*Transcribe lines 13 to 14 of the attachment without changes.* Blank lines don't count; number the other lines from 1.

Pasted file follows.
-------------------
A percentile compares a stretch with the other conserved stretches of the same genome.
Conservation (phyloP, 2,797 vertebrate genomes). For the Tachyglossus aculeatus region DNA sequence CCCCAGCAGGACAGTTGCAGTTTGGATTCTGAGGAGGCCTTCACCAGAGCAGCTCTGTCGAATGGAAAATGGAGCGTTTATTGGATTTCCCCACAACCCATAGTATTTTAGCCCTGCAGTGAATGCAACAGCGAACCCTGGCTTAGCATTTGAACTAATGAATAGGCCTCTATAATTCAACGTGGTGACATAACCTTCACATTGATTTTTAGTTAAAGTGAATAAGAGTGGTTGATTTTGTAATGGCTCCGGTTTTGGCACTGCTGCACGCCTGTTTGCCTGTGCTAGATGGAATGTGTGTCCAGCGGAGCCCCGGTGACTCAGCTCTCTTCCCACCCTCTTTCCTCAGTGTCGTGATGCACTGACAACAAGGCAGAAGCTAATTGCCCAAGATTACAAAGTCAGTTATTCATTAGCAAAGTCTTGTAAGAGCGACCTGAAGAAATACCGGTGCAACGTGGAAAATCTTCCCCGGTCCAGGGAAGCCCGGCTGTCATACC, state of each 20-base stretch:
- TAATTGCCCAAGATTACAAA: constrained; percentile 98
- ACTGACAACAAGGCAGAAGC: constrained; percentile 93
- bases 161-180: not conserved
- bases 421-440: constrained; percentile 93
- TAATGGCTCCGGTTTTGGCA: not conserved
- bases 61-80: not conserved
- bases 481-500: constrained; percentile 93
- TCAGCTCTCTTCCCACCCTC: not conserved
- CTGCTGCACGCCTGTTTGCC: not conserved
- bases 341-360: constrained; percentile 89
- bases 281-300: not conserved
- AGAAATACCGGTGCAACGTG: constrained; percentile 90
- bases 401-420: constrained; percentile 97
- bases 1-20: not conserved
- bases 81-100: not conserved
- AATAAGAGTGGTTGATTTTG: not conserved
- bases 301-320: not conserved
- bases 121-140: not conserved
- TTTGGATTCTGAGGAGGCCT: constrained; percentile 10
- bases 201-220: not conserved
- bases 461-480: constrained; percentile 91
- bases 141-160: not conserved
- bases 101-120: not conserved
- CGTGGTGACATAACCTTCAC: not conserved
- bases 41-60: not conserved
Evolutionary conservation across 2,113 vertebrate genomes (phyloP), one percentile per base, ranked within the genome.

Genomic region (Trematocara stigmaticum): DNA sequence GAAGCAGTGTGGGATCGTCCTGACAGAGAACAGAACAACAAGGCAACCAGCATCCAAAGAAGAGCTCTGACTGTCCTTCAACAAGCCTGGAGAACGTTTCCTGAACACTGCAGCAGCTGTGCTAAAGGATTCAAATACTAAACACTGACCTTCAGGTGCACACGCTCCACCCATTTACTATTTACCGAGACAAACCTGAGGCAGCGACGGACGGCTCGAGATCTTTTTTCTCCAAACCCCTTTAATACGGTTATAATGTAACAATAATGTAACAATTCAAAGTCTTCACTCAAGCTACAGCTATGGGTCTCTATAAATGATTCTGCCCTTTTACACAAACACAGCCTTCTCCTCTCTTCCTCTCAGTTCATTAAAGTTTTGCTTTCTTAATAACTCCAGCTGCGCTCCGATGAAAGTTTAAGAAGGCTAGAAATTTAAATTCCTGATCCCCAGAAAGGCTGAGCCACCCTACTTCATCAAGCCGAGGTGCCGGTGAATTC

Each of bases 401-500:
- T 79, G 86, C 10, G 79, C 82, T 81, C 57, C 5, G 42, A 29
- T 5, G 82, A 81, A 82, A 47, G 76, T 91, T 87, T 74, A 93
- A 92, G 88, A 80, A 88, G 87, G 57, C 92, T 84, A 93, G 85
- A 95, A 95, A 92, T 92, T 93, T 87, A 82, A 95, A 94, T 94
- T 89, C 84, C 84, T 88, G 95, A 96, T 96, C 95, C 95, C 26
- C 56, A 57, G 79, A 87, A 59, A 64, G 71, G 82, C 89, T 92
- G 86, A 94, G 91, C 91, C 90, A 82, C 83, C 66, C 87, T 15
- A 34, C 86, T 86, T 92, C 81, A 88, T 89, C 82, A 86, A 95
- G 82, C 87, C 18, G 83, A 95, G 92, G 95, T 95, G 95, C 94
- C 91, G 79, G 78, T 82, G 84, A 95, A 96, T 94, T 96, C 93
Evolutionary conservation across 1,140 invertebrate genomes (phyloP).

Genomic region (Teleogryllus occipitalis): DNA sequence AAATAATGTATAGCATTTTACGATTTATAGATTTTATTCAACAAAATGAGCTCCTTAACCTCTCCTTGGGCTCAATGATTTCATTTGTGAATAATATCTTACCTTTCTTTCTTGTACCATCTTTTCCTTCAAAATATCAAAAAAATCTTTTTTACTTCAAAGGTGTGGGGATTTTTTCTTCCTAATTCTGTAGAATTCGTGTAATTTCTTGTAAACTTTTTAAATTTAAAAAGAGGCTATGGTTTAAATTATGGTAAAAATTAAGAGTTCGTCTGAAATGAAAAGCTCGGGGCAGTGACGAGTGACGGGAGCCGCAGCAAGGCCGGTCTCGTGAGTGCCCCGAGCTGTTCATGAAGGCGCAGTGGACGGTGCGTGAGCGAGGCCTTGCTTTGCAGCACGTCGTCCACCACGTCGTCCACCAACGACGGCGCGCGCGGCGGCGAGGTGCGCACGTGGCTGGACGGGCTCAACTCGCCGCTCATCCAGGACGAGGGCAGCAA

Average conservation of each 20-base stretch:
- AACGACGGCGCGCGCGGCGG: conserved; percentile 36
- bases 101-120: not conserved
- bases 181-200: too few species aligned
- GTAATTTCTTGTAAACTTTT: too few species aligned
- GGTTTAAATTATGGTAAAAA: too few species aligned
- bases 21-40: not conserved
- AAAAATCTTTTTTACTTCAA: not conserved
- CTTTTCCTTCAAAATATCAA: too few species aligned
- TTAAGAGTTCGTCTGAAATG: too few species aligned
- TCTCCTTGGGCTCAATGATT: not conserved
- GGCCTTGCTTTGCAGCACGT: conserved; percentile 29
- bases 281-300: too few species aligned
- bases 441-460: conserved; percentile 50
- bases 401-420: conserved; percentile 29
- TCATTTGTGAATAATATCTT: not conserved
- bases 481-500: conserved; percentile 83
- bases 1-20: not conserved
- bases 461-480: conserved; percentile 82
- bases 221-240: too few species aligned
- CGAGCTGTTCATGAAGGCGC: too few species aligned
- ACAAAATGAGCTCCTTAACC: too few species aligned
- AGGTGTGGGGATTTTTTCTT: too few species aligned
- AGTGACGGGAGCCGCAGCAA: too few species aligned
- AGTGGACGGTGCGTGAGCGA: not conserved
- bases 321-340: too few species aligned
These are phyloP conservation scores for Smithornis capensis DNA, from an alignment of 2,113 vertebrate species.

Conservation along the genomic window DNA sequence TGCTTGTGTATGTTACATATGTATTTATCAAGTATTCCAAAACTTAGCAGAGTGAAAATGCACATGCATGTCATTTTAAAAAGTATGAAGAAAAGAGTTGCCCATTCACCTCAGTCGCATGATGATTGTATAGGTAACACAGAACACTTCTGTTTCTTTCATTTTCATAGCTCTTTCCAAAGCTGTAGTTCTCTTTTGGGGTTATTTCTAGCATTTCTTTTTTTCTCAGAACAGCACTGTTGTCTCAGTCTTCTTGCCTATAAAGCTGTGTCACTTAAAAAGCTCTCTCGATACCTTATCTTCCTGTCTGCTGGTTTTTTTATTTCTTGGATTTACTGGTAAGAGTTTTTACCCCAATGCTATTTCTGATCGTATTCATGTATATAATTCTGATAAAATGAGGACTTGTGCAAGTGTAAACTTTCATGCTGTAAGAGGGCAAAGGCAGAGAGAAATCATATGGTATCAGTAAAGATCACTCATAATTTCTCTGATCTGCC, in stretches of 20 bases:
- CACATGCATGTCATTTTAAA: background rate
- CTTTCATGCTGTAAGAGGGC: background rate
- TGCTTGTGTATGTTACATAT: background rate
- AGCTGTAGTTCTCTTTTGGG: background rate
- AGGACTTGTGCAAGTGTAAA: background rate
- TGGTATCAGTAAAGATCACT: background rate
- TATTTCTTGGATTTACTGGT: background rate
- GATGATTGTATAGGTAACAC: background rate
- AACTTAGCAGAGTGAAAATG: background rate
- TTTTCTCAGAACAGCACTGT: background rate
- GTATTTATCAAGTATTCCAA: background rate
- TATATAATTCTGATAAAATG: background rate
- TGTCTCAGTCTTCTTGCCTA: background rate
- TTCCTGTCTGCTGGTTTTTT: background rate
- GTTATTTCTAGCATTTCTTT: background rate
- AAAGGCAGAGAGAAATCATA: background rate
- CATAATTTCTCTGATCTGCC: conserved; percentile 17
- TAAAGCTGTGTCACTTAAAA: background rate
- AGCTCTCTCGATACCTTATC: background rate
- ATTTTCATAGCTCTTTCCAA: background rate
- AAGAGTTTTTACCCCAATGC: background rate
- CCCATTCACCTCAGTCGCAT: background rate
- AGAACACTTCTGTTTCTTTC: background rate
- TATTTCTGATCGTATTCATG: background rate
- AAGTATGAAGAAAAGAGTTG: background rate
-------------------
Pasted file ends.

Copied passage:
- bases 281-300: not conserved
- AGAAATACCGGTGCAACGTG: constrained; percentile 90